“We lived in subsidized housing, we had nothing,” she recalled. “So for me, the worst that could happen (by taking a business risk) is (that) I could lose it all and sleep on a friend’s couch. And that’s not too bad.
“I used to think my parents were really conservative and risk-averse, but then I realized that, no, they’re not. They came here as immigrants. For them to give up their life — for them to just drop it all and start over in the U.S. — they had to be able to take risks.”
Hwang says he believes a common scenario is for new immigrants to become cautious and to instill that sense of caution in their children. “Ironically, the folks that came to America are the ones that are most risk-averse, because they are fleeing political persecution or whatever the case may be,” he said.
When President Barack Obama delivered his farewell speech in Chicago Jan. 10, he addressed the issue that will forever be entwined with his legacy — race.
“After my election, there was talk of a post-racial America,” he said. “Such a vision — however well-intended — was never realistic.”
The nation’s racial divide seems predicated in part, on vastly differently perceptions about the role race and gender play in shaping our professional lives. A 2016 Pew Research Foundation poll revealed that 22 percent of white Americans believe minorities are treated less fairly than their own ethnic group in the workplace, as opposed to 64 percent of black Americans who perceive an inequity of treatment.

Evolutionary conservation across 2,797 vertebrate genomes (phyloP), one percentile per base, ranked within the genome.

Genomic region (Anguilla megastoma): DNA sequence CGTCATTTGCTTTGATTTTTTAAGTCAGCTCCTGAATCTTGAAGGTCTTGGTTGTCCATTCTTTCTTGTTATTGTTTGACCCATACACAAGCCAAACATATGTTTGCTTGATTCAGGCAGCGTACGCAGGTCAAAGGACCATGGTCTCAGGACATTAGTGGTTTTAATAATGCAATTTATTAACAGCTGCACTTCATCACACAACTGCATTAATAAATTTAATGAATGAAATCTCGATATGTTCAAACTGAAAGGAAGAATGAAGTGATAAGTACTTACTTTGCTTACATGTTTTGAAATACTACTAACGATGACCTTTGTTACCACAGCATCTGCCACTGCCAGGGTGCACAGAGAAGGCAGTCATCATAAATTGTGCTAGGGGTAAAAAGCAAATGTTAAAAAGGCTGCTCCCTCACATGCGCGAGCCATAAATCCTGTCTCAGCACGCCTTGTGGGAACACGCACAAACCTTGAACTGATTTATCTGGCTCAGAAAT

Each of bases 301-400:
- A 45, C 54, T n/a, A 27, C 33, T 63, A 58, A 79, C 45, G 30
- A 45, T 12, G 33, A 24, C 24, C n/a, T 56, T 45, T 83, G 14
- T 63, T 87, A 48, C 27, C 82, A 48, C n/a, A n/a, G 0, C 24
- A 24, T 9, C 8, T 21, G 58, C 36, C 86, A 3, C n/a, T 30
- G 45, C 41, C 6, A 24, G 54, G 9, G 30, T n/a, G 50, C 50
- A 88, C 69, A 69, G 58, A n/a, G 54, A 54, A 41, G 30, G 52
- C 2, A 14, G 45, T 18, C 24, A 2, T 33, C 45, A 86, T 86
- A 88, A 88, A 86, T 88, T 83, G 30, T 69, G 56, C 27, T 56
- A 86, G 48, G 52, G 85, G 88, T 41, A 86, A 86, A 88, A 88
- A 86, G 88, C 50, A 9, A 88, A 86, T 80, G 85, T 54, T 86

“I think America is in a place now where there is certainly much less explicit bias in the streets — overall most people have some level of political correctness and decency,” Hwang said. “But what that leads is a much more malignant form of racial bias.
“You see certain levels of bias already — in terms of employment or an entrepreneur trying to raise capital. You see it in education, with different expectations based on the race you are. So it is a very pernicious thing. People assume that because you are not shouting an expletive at somebody’s face that nobody’s racist anymore, but there is still a tremendous amount of institutional bias, I think, in the system.”
This difference of perception extends to issues of gender, as well. Eighty-four percent of women feel they earn less than men doing comparable work, according to a 2013 NBC News/Wall Street Journal poll, and 65 percent of men agree. Nearly half of women surveyed in the poll report that they have experienced discrimination in the workplace.
“Being a minority, being young, being a female — when I started the company, there were definitely prejudices I had to overcome,” Liu said. “But I also had to overcome those barriers growing up, too. So I was used to it. My mom always told me, ‘because of who you are, you are going to have to work twice as hard to get to the same place.’ I really lived that. I always focused on doing 10 percent more than everybody else, so that anytime somebody judged me, they would maybe overlook what I looked like and instead focus on the accomplishments.”